A tour in pictures of remote and beautiful western York County
There’s a story that has come down through Washington Township families about a teen who went to work on a farm of a family who worshipped God on a Saturday, the seventh day of the week.
He came from a family who met on the traditional Christian worship day, Sunday, the first day of the week.
He was pleased with this arrangement. It gave him two days of Sabbath rest — both Saturday and Sunday — in a farming community where such time off was a luxury.
Or the story could have been the other way around, said Glenn Julius, longtime resident of this western York County township. The worker could have come from a family who worshipped on Saturday and thus enjoyed Sunday off, too.
That was about the only thing the 99-year-old was not sure of in a February interview and a recent tour of this remote rural region. Both occasions focused on the relationship of York County’s Seventh Day Baptists, a settlement emerging from the Ephrata Cloister, and a congregation known today as Bermudian Church of the Brethren.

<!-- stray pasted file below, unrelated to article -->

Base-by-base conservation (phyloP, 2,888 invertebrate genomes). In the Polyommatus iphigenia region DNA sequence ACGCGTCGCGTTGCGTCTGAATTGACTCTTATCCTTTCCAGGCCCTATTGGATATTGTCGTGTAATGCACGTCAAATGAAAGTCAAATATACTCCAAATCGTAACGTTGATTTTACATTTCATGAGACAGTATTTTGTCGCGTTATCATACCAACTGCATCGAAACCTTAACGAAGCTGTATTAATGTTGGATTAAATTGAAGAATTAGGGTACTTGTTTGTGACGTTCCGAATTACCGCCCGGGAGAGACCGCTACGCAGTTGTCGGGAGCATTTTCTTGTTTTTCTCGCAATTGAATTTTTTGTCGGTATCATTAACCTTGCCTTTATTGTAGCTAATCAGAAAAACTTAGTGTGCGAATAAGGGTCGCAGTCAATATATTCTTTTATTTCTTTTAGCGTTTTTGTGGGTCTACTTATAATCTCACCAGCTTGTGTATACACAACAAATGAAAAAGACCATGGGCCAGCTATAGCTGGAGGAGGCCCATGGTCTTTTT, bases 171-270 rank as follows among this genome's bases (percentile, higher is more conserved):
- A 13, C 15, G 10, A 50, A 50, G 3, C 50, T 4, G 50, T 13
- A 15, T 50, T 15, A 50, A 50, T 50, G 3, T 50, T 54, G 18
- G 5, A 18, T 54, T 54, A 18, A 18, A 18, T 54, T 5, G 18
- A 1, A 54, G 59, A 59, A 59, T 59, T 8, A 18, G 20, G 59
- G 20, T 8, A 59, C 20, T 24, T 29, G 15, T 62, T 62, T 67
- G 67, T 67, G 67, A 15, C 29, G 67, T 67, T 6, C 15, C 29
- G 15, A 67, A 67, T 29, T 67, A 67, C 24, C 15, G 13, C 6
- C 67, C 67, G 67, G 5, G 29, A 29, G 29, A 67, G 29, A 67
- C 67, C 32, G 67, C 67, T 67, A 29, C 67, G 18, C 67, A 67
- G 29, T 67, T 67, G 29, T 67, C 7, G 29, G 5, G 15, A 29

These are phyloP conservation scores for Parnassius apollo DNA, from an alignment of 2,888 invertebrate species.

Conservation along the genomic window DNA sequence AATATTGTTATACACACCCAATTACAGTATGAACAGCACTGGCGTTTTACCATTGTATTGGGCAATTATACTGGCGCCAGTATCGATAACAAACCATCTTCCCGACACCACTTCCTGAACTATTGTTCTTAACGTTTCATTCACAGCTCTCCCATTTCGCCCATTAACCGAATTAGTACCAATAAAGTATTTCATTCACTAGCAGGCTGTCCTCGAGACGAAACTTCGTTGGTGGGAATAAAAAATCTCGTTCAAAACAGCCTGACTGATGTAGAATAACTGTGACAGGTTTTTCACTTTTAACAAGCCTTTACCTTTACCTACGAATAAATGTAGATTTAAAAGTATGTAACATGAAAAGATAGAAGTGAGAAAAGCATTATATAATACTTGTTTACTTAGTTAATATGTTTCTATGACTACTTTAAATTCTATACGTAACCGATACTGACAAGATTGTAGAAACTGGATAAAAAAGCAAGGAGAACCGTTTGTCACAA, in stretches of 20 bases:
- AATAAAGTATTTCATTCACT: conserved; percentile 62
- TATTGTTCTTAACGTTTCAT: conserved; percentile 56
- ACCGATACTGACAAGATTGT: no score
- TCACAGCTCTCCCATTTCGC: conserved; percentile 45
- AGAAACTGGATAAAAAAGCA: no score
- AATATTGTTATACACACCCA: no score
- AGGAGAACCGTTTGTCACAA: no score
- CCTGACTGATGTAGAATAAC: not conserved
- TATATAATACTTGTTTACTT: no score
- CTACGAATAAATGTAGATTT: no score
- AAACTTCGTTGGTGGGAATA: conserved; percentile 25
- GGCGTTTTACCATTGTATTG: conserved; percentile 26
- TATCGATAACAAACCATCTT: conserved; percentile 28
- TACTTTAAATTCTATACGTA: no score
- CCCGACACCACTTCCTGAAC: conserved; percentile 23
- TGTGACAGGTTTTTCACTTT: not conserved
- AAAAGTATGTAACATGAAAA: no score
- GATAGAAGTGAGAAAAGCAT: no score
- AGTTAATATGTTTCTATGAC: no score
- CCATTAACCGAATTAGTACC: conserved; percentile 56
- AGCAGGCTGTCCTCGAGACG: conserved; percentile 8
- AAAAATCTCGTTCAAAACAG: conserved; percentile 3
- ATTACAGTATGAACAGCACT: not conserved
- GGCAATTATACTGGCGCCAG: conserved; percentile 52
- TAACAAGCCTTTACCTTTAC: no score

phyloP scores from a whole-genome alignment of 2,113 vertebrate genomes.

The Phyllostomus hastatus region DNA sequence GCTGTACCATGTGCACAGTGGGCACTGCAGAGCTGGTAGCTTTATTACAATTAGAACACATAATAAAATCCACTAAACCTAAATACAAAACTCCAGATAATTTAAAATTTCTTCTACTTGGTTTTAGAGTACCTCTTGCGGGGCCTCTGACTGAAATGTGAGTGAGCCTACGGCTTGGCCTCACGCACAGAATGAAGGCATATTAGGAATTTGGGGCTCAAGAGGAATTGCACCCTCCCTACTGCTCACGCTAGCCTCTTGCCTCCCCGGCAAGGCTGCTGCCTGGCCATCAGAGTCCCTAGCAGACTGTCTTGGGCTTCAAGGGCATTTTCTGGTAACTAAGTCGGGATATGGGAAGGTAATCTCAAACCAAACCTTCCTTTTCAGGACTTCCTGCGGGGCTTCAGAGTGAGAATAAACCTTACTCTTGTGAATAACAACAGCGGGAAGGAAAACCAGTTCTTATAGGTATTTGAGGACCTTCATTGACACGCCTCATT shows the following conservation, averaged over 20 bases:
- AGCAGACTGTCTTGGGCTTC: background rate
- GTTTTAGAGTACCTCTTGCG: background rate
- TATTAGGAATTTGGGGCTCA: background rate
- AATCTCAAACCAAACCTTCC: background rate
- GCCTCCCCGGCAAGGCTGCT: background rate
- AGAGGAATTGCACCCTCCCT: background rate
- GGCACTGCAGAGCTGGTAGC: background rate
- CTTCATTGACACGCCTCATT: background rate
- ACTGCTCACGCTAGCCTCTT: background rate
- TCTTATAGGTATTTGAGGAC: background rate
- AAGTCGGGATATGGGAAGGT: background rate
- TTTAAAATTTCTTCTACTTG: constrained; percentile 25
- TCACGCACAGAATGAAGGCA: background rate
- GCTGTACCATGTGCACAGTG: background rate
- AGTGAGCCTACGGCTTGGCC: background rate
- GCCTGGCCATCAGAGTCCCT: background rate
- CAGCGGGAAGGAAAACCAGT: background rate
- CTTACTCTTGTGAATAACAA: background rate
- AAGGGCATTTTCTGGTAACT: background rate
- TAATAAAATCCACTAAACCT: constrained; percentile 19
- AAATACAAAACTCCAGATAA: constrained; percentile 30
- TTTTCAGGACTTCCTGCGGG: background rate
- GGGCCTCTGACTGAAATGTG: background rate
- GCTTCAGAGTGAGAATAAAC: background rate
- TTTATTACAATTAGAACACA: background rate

The story of the farmworker shows how two groups coming to America in the 1700s to, in part, escape religious persecution could work things out, while living near each other in a remote part of York County. They formed a community, a membership, that exists to this day.
The two Protestant groups differed on two key points: the day of the week that the Bible required worship and attentiveness to the Advent, or second coming of Jesus. That Adventist theology, as it’s called, was a hallmark of the Seventh Day Baptist beliefs, as was Saturday worship.
The two groups eventually intermarried and the Seventh Day Baptist group became part of Bermudian Church of the Brethren by about 1820.
Julius was primarily responsible for establishing a reminder of those days that York County’s Bermudian Settlement was part of a network of Seventh Day Baptist communities coming from the Ephrata Cloister and settling in Snow Hill, Franklin County; Salemville, Bedford County; and elsewhere.
He restored a family cemetery on the Markey Farm in this fertile land between the Bermudian and Big Conewago creeks that includes the resting place of members of the Bermudian Settlement or their descendants.
In our February interview, Julius eagerly spoke about getting out when the pandemic eased to show the places with great meaning and historic importance in this rolling area that you pass through after crossing over the Big Conewago on Davidsburg Road near Detters Mill.
This month, we went on that tour with Glenn, accompanied by his son, Galen.
The vestiges of 18th- and 19th-century Pennsylvania German life promised to be fascinating – and, indeed, they were.